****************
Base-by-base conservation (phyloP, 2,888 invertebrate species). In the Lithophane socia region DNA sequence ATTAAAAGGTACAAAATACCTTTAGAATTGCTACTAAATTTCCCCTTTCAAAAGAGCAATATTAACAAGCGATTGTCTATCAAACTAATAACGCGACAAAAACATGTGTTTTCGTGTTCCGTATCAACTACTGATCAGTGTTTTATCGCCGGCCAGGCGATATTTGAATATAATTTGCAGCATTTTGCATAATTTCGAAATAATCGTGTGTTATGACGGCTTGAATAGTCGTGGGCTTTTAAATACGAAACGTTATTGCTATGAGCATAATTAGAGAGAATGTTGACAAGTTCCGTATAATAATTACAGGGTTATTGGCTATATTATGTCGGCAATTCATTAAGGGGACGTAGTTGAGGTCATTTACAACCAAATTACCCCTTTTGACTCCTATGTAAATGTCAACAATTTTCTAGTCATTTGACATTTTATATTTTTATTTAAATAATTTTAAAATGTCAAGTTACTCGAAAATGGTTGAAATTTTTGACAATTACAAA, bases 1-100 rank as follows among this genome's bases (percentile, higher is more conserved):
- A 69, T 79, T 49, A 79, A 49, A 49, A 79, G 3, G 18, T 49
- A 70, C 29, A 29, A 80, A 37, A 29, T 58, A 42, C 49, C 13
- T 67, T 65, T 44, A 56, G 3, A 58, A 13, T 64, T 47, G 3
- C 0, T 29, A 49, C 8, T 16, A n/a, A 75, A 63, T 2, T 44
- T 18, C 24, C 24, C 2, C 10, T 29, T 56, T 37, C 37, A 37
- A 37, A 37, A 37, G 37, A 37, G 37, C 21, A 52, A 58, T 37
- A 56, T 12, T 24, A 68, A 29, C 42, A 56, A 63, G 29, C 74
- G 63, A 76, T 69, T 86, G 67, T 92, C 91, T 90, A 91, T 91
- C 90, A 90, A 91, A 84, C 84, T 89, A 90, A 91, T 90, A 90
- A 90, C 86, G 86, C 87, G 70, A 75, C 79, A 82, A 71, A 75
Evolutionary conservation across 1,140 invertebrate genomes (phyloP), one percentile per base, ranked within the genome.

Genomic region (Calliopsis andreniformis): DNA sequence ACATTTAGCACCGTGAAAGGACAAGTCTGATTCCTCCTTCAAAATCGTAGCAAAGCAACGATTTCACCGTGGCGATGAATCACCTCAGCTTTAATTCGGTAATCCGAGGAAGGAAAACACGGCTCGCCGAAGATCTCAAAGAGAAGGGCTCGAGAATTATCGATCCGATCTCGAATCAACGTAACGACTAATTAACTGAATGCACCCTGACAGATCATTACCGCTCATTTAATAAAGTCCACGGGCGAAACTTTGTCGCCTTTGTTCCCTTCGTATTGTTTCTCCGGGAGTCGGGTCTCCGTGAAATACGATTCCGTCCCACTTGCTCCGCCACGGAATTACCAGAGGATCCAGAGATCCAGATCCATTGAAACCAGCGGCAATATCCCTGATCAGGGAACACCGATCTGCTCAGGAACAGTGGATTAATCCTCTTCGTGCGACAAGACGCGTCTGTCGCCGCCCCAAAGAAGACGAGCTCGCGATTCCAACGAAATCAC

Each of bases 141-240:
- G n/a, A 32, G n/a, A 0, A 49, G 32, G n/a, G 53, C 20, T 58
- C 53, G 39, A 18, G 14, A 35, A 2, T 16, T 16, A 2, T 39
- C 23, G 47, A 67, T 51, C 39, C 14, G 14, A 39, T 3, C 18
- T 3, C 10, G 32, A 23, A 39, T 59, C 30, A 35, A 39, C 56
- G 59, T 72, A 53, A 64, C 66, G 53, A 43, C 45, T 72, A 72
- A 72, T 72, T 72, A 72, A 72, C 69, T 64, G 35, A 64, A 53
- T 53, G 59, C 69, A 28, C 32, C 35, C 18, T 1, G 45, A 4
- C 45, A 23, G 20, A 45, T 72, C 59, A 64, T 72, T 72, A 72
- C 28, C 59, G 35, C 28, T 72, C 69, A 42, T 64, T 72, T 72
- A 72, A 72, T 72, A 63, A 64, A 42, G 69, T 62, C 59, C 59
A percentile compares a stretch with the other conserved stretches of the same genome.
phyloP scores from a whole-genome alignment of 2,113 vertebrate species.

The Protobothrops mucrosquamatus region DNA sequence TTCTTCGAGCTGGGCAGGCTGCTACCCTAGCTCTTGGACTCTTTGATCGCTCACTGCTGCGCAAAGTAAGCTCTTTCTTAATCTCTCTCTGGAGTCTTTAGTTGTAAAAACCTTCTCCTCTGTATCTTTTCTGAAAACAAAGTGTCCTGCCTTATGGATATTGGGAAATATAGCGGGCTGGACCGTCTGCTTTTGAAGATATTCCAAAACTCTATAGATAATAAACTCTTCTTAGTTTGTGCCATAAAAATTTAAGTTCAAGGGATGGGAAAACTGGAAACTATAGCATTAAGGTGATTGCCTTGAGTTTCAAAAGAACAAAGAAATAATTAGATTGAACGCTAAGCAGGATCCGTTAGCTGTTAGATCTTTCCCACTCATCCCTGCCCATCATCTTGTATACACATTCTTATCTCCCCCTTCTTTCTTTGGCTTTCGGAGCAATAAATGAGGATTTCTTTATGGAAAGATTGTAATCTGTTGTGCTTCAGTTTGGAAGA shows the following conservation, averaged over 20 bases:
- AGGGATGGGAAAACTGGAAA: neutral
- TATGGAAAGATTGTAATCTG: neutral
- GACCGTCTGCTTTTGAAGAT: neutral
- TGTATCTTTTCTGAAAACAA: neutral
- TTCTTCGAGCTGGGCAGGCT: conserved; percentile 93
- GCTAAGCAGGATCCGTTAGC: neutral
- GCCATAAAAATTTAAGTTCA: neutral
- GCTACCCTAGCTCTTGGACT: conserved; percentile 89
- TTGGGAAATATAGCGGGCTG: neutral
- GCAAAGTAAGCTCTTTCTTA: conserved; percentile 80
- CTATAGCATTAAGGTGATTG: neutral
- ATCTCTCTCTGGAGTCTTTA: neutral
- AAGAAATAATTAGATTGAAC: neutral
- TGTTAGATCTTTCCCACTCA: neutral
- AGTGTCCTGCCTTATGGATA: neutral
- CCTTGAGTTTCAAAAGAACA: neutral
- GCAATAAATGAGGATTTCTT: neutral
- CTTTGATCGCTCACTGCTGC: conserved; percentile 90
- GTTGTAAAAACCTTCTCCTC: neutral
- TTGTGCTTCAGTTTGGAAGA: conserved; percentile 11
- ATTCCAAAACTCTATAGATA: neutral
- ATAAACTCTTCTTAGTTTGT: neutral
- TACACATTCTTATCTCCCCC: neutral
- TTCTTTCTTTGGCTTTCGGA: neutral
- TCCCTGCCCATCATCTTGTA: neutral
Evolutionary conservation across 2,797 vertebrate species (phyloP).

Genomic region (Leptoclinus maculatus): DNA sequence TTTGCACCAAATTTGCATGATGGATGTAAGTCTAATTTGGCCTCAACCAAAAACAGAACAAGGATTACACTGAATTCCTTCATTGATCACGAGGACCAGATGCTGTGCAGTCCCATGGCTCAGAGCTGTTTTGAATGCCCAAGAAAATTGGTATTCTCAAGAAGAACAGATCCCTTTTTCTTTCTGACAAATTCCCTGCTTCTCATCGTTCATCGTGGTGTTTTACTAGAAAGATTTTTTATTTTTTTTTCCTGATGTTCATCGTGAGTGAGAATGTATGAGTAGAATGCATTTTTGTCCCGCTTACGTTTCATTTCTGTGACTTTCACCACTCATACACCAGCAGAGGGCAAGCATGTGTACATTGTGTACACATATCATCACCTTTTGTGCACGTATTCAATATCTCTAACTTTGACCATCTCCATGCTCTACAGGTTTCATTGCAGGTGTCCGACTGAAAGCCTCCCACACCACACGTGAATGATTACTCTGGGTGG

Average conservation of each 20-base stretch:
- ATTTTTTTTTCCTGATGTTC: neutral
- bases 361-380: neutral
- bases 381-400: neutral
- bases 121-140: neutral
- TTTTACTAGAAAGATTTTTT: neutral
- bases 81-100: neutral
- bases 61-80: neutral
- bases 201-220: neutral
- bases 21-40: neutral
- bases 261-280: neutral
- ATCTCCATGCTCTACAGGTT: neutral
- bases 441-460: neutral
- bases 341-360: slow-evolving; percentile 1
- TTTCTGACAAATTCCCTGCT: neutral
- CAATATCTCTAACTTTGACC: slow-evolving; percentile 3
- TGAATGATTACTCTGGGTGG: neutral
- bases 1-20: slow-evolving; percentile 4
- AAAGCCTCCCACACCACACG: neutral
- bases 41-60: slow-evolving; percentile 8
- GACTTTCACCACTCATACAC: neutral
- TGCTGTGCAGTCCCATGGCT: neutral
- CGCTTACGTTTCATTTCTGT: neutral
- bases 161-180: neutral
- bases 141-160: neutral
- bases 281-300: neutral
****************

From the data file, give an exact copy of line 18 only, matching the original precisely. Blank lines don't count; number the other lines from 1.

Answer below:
- T 3, C 10, G 32, A 23, A 39, T 59, C 30, A 35, A 39, C 56